Remembering 17N's Assassination Attempt on Finance Minister Ioannis Palaiokrassas, July 1992
On July 14th, 2022, Prime Minister of Greece Kyriakos Mitsotakis was joined by other top officials of his party New Democracy (ND) in expressing their condolences to the family of a 20-year-old student killed exactly 30 years ago in a domestic terrorist attack. Thanos Axarlian was an innocent passerby, in the wrong place at the wrong time on that afternoon in 1992. The intended target had been the country’s Minister of Finance, who escaped unharmed thanks to his armored sedan. The group responsible for the attack was Greece’s oldest and most lethal Marxist-Leninist urban guerilla group, the Revolutionary Organization—17 November (17N).
The Greek premier tweeted, “His memory becomes our responsibility. And his smile, our strength against the enemies of life, unity and progress,” along with a portrait-style photo of Axarlian smiling. His Foreign Minister, Nikos Dendias, added on Twitter, “30 years since the day Thanos Axarlian breathed his last, aged just 20, due to the murderous 17N rocket attack. We do not forget Thanos, [nor any] victims of terrorism.” The Mayor of Athens and Prime Minister’s nephew, Kostas Bakoyannis, tweeted from the site of a memorial plaque honoring Axarlian in the city center: “The pain for his mother, his family and us alive. We commemorate Th. Axarlian who was murdered by 17N. We commemorate and some give a public platform to the murderer D. Koufontina.” Bakoyannis’ own father and ND party spokesman, Pavlos Bakoyannis, was shot five times and killed by 17N assassins in 1989 for his alleged role in the Bank of Crete scandal, according to 17N’s subsequent attack claim.
In the context of Greek politics—perhaps especially as they concern powerful political clans, and Greece’s rather intense left-versus-right divisions—Kostas Bakoyannis’ final sentence in the above quoted portion of the tweet is interesting. What he is referring to is the Greek parliamentary left, particularly the far-left coalition SYRIZA and its party leader Alexis Tsipras, under whose most recent administration prison furloughs were granted to 17N’s operational chief Dimitris Koufodinas. (The politics of the Tsipras administration, even if tacitly sympathetic to left-wing and anarchist urban guerrillas, might not have had much to do with this, as the leader of 17N, Alexandros Giotopoulos, just returned to prison following a secretive three-day furlough, much to the surprise of Mayor Kostas Bakoyannis and in the midst of an ND dominated government. Previous ND administrations have also presided over the furloughs of convicted 17N members. Furthermore Greece has an independent judiciary. One does wonder, however, the extent to which the party in power, their Minister of Justice and/or their Minister for Citizen Protection can put their thumbs on the scales in these decisions either to grant or deny furloughs from prison.) In addition to ND politicians’ outrage over the furloughs, they also accuse the Greek left of providing a political platform for terrorists, as the Bakoyannis tweet mentions. In the winter/spring of 2021, Dimitiris Koufodinas went on a hunger strike that lasted several weeks, threatening his life and bringing thousands of sympathetic Greeks out into the streets to protest and clash with the Hellenic Police’s standing riot force, the MAT. It was during this recent hunger strike that the Greek right accused the left of yet again providing a platform to Koufodinas. This accusation is not entirely without truth: for a large segment of Greek society, Dimitris Koufodinas is not a terrorist, but a revolutionary icon.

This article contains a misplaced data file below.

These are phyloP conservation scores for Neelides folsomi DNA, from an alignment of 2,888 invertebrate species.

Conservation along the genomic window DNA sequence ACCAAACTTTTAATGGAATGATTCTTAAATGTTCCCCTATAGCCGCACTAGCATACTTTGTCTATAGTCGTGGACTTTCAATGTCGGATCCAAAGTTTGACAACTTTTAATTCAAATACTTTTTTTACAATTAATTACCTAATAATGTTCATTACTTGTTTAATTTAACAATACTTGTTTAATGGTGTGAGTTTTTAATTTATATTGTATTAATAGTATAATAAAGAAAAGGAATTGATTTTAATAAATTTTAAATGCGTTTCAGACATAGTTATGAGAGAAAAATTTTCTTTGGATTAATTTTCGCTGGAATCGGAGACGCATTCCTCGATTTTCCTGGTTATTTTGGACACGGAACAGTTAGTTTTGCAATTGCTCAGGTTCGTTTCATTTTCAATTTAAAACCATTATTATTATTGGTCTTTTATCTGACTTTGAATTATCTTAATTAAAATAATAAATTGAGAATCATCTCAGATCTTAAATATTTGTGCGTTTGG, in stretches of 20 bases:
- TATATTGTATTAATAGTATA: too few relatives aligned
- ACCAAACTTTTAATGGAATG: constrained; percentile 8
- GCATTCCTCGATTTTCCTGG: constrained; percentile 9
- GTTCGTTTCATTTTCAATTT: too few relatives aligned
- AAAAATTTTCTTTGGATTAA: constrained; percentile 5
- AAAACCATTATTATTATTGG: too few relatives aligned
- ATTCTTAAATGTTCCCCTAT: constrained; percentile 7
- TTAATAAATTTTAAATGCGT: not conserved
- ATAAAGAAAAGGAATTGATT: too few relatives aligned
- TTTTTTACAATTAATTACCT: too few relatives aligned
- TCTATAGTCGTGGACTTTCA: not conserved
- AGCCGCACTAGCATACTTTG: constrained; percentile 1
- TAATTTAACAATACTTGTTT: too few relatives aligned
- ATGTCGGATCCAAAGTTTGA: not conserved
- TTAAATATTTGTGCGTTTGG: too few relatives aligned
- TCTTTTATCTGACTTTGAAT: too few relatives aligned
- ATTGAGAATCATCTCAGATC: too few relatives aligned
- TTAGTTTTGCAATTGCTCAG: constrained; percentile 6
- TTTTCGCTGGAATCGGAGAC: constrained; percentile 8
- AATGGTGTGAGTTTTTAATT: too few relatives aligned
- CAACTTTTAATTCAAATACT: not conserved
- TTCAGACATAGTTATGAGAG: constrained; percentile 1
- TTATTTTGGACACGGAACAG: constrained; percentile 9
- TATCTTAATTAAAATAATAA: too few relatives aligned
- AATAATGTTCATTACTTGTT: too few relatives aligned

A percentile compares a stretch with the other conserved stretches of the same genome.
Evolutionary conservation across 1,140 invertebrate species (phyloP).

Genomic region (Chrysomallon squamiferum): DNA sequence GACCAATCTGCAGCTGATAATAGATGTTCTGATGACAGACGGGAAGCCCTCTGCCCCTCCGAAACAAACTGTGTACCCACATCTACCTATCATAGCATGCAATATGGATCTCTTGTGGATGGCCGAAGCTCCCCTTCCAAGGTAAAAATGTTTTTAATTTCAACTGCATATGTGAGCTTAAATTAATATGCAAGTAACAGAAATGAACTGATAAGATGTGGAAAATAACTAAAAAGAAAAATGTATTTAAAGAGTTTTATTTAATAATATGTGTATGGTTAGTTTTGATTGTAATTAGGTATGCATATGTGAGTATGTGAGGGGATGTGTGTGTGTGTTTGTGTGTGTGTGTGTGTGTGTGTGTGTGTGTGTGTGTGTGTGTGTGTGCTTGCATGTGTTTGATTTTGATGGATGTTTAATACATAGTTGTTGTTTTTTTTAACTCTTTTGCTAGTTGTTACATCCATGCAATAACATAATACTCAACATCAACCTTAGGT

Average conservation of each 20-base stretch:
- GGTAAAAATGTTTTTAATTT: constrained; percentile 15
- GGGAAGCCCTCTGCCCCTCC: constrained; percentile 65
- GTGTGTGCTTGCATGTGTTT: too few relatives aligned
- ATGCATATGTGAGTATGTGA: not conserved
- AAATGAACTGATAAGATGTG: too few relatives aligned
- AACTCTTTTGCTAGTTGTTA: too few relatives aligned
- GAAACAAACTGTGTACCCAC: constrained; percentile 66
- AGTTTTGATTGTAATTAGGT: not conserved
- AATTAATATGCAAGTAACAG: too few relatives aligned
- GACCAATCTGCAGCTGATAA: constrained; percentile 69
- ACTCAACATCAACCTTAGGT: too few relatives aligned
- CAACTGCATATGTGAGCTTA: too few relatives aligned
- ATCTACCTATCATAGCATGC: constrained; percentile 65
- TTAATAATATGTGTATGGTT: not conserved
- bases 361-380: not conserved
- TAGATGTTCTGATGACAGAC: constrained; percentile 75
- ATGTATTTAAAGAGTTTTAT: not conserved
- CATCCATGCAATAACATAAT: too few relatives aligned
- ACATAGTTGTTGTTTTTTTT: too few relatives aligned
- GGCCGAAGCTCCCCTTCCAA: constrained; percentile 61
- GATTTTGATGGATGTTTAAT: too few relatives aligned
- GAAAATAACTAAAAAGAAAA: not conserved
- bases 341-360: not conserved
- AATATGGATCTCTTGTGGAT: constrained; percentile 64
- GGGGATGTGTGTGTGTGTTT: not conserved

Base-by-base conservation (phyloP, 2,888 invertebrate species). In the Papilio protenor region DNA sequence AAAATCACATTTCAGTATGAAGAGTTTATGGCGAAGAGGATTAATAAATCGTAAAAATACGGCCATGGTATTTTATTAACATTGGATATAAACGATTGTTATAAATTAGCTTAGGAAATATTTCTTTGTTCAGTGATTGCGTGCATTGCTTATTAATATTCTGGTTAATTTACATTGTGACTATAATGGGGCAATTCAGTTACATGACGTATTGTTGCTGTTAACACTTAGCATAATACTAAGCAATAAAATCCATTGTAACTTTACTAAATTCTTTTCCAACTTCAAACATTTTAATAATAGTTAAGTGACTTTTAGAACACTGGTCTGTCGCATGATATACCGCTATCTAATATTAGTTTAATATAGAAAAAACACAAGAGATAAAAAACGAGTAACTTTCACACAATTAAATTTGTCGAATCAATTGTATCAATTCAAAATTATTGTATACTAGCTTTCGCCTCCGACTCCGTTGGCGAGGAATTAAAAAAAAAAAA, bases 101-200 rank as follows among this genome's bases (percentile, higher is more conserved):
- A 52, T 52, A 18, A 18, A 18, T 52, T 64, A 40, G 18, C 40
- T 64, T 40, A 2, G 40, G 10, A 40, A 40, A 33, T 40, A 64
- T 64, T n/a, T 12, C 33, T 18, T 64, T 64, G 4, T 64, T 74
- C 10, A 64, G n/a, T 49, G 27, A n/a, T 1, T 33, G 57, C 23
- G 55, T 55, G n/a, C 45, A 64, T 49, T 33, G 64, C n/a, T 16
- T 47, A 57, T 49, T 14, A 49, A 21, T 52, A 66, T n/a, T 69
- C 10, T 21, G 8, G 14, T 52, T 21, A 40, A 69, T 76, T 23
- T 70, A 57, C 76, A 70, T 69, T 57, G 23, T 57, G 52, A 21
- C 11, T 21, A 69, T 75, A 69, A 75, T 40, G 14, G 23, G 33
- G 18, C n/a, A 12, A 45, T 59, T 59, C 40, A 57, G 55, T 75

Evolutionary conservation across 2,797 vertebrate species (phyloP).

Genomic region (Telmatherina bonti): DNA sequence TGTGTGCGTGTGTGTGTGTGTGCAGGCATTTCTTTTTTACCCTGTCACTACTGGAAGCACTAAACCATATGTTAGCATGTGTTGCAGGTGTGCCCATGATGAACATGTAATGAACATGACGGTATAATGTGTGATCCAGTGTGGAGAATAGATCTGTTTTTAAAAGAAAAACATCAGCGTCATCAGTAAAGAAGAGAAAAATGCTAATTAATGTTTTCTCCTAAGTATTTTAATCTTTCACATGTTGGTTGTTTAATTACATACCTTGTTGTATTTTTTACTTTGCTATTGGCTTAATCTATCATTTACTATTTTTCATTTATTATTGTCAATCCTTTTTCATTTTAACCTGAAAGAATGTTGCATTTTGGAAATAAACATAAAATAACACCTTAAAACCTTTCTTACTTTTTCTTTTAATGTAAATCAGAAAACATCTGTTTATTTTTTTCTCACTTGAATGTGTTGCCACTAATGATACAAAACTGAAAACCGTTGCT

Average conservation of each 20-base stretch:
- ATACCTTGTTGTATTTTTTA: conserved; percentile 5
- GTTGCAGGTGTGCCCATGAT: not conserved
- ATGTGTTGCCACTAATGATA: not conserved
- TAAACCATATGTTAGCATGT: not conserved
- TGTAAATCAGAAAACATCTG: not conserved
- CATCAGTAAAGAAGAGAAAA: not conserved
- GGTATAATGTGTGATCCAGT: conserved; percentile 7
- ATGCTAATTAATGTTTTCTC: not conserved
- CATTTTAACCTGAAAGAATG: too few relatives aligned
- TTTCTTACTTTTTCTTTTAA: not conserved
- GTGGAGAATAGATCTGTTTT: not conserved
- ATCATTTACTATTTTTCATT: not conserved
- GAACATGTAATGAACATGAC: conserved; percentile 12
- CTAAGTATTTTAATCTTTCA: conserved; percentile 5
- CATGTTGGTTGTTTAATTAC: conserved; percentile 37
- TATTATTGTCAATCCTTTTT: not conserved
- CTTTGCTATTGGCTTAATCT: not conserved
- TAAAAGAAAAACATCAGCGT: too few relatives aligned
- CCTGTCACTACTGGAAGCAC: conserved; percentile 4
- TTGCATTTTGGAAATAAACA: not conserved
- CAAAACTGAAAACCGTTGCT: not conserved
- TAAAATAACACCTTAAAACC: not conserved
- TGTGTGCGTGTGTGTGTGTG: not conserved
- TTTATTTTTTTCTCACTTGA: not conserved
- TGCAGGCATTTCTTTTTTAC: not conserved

Tweets from members across ND on the 14th, including from members of parliament and the current Deputy Minister of National Defense, stand in stark contrast to the lack of attention that the attack’s anniversary got from top members of SYRIZA such as Alexis Tsipras and Nikos Pappas. The Greek left might accuse the right of manipulating the anniversary of Thanos Axarlian’s death for their own political fight against both the parliamentary and the extra-parliamentary left in Greece. Despite the very real grievance felt by especially the Bakoyannis family towards 17N, there is indeed truth to claims that current ND members find political capital in the anniversaries of high profile 17N attacks and the memories of their victims.
In Greece’s “parliament of the streets,” anarchists clash nightly with the MAT in Athens and Thessaloniki, pelting them with rocks, bottles and Molotov cocktails, while the MAT fire back tear gas rounds and throw crowd control munitions into the early hours of the morning. ND has been using police to evict buildings across the country that have been occupied by anarchists for decades, and at the center of this ongoing violent conflict is the downtown Athens neighborhood of Exarcheia, where ND has ambitious plans to redevelop a working-class neighborhood, which became a haven for anti-authoritarians and far-left/post-left movements, following the 1973 students’ uprising against a fascist Junta of colonels, and the restoration of democracy. There is an undeniable policy among the ND party to suppress the radical left in Greece, and both historical dates as well as contemporary events concerning 17N often find themselves at the center of this effort.
When the July 1992 attack first occurred, 17N accused both New Democracy politicians and the main stream media of exploiting the death of Axarlian to portray the group as indiscriminate terrorists